Does an "as-is" disclaimer shield the broker from liability for the buyer's losses caused by the building and zoning violations?

No! The listing broker has a general duty, owed to all parties to a transaction, to disclose all property conditions that affect the value and marketability of the property which, due to an inspection, were or should have been known to the broker. This duty is not excused by writing an "as-is" disclaimer into the purchase agreement in lieu of making the factual disclosures. [Katz v. Department of Real Estate(1979) 96 CA3d 895]

Finally, public policy prohibits the sale of one-to-four unit residential property "as-is," causing most form publishers to eliminate boilerplate "as-is" clauses." [CC §1102.1]

** Question to my fellow realtors, most property state AS IS disclaimer, when advertising a bank owned property, how can I caution myself and my clients? As a listing agent and or a Buyer's agent... or am I making to much of this AS Is article from my ethics book?

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Rainer
29,658
Kieran and Cecelia Loughman
Exit Creative Reaty

Hi Antonina

Thanks for the question. I am just reading and learning. In Florida, we are doing short sales with an As Is contract and a short sale addendum

Kieran Loughman

February 23, 2009 01:42 AM
Rainmaker
22,519
KB Collins
Keller Williams Associate Broker / Attorney

Can anyone forward me the short sale addendum would love to see different variation on them... Just to appease my legal mind.

Thanks. 

February 26, 2009 02:01 PM
Anonymous #10
Anonymous
El

Hi everyone,

I am in the market to buy a home and have been thinking I should get a license because of all I've learned of unethical behavior and real estate. Browsing this site has given me some hope that I can trust some people-knowing who is the hard part.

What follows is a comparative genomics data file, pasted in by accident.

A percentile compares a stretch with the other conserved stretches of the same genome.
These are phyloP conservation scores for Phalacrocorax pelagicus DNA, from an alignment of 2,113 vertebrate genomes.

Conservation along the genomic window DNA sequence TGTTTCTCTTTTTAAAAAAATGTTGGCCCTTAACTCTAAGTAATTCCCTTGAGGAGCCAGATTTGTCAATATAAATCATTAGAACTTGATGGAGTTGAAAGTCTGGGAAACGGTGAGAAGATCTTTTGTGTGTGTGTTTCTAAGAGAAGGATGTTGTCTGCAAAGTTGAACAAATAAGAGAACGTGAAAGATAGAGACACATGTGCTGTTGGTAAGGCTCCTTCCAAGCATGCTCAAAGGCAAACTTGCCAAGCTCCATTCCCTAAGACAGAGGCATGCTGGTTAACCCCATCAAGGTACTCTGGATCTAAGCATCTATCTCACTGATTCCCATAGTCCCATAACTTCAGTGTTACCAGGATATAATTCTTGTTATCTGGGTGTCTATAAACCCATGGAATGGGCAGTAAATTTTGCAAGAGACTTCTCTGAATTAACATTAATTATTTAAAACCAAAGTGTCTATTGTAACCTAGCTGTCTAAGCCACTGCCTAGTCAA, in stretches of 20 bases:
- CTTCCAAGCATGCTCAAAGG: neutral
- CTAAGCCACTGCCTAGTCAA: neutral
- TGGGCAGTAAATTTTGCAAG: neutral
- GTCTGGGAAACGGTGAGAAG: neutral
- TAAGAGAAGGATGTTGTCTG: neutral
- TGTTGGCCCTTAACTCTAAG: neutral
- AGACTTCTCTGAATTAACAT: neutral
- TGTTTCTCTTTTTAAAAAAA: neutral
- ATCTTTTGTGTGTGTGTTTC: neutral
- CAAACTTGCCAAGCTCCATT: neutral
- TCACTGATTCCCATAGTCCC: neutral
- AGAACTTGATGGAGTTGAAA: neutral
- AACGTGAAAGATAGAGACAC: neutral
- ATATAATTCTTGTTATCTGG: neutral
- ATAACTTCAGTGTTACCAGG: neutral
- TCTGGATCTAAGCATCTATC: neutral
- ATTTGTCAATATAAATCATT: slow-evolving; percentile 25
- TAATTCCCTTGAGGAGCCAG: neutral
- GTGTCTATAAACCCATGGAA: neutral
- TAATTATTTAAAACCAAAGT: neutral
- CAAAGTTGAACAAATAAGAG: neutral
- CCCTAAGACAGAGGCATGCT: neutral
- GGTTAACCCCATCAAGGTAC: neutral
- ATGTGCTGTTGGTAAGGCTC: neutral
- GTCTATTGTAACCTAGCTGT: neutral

Has anyone heard of a landlord renting properties "as is?" The landord has had a C21 for years in TN but he rents properties in a different town under a different biz name.

As is in a rental would mean the renter would be responsible for repairs technically and federally mandated to be the landord responsibility, wouldn't it? Thanks.

Ell

March 01, 2009 06:02 PM
Rainer
133,297
Ute Ferdig
Attorney Short Sale Negotiator
Ferdig Real Estate Solutions

The key to this issue is to understand that neither a broker nor a seller can escape liability for undisclosed known defects by inserting an "as is" clause.  In other words, the buyer can't waive the right to full disclosure.  The main issue in Katz vs. Department of Real Estate was whether the broker's license was rightfully revoked as a result of the willful failure to disclose known code violations and the court found that the "as is" disclaimer did not relieve the broker of the duty to disclose known problems.  Unless the contract provides that the seller will make certain repairs, the buyer buys the property in its present condition which really means that adding an "as is" clause is just stating the obvious.  It does not change the seller's or broker's disclosure duties.  Some sellers feel better about making it clear that they will not make any repairs and I think they should just state exactly that instead of calling it an "as is" sale.  In my experience, when push comes to shove, sellers (including banks) are willing to make repairs if that's the only way the transaction will close.  Granted, banks may not be as willing to agree, but if the condition is serious enough and they'd have to disclose it to the next buyer or lower the price, some banks will agree to make the necessary repairs.  While banks are exempt from certain (not all) disclosures, they are not exempt from disclosing known material defects.  Just because they don't have to provide a TDS does not mean they don't have to disclose anything.  Getting them to comply is another thing.  That's just a side note.